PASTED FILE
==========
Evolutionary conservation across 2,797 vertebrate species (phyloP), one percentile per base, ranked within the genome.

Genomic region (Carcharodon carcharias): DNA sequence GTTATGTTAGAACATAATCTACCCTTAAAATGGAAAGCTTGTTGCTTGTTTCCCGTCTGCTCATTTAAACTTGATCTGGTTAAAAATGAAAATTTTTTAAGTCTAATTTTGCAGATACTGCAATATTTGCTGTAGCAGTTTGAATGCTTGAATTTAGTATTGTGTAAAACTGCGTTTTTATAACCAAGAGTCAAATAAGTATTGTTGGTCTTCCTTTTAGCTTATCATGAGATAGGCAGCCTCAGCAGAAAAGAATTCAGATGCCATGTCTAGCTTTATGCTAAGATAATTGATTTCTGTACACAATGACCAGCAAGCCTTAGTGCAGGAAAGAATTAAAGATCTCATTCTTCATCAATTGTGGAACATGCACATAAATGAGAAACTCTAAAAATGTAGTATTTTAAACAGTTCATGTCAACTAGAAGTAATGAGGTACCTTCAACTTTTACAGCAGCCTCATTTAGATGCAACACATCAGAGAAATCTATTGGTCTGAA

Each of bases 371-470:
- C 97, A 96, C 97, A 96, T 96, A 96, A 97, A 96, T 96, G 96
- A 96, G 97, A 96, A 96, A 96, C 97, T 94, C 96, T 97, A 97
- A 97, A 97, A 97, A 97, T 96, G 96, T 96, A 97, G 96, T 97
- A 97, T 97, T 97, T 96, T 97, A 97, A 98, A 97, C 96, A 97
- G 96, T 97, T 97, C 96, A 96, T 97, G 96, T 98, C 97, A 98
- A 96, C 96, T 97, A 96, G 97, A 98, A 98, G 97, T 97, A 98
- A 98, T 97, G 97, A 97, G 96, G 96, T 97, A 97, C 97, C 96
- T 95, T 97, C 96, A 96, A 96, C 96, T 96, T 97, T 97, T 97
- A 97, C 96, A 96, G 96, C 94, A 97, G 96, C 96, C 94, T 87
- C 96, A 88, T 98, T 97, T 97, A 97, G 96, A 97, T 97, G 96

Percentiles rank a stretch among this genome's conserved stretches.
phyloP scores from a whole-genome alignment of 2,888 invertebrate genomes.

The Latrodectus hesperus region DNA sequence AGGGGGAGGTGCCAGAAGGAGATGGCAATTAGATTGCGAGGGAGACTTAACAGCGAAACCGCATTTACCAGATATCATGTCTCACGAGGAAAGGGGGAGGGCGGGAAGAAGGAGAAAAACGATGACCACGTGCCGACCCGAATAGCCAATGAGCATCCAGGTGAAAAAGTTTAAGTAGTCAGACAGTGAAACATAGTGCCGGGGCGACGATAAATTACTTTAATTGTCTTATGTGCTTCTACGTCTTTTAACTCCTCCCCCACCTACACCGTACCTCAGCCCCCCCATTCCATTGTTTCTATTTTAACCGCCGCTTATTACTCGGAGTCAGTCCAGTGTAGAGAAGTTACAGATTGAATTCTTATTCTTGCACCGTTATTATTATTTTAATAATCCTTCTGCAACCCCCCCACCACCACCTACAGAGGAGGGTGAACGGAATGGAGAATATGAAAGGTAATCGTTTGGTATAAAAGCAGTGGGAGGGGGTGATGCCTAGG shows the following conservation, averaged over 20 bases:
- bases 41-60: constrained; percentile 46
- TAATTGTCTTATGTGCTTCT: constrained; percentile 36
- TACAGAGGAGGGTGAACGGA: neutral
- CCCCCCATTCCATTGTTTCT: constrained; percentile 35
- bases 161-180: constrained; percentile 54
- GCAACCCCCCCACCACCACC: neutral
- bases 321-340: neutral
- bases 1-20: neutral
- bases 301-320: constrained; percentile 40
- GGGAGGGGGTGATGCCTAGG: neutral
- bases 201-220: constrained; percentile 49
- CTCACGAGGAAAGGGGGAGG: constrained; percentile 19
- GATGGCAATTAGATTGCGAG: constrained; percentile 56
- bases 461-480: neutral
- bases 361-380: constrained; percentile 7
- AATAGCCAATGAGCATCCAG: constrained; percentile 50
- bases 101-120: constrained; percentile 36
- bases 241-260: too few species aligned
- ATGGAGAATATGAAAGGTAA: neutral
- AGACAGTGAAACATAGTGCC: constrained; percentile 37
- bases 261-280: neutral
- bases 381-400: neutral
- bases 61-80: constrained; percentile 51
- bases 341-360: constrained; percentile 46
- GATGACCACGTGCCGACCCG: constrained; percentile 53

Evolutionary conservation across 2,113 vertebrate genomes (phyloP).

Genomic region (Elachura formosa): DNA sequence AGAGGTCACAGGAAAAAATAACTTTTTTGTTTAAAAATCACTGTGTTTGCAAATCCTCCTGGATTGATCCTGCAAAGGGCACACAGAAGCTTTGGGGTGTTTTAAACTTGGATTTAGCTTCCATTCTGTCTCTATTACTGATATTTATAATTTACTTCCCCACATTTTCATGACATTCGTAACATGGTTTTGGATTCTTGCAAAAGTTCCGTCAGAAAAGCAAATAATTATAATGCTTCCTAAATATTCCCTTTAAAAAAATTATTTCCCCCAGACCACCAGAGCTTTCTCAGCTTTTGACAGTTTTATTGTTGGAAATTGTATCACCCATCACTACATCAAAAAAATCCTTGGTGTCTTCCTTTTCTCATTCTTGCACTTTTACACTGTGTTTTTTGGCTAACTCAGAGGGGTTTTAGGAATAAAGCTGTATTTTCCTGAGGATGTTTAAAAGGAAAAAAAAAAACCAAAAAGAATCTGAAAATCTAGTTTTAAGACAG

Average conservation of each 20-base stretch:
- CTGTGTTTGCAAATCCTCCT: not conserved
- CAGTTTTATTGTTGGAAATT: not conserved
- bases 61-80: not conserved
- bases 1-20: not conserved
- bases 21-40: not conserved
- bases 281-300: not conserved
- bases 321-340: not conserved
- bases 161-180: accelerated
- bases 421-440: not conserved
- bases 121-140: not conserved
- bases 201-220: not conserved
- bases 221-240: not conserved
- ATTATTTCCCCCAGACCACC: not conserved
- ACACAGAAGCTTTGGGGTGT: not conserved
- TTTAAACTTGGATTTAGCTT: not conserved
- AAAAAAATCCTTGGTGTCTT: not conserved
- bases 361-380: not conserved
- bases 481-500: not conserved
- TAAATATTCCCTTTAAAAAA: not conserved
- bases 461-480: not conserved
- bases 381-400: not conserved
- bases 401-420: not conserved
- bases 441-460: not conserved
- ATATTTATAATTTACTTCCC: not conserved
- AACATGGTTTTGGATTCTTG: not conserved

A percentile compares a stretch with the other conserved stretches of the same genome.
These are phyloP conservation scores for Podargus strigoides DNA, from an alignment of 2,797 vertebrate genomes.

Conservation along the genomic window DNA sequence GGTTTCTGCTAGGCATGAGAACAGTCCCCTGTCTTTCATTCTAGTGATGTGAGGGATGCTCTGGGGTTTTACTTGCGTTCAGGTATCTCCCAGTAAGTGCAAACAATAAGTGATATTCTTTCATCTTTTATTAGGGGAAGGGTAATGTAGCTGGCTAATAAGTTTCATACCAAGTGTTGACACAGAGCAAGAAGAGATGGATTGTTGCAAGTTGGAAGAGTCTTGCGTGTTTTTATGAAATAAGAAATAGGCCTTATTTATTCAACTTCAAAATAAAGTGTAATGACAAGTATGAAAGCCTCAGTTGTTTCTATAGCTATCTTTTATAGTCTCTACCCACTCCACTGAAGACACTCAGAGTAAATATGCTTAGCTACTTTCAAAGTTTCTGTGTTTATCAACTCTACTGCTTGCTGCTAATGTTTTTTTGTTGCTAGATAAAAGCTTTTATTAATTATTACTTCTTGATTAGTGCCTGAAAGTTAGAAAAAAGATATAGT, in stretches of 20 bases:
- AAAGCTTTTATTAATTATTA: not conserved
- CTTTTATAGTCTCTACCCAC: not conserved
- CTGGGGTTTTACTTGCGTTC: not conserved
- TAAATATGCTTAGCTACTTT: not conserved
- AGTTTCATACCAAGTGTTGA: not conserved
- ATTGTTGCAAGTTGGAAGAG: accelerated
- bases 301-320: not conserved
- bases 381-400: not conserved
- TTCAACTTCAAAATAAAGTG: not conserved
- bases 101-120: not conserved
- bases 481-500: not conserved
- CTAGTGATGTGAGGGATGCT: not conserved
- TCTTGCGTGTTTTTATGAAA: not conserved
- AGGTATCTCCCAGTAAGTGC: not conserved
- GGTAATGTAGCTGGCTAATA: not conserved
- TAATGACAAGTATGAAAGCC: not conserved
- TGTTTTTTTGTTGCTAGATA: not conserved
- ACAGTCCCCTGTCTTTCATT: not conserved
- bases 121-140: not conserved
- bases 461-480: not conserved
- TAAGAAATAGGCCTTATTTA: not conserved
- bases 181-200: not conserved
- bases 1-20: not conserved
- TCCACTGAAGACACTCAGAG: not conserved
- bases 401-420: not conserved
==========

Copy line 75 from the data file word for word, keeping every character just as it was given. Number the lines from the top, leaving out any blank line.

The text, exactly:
- CTGGGGTTTTACTTGCGTTC: not conserved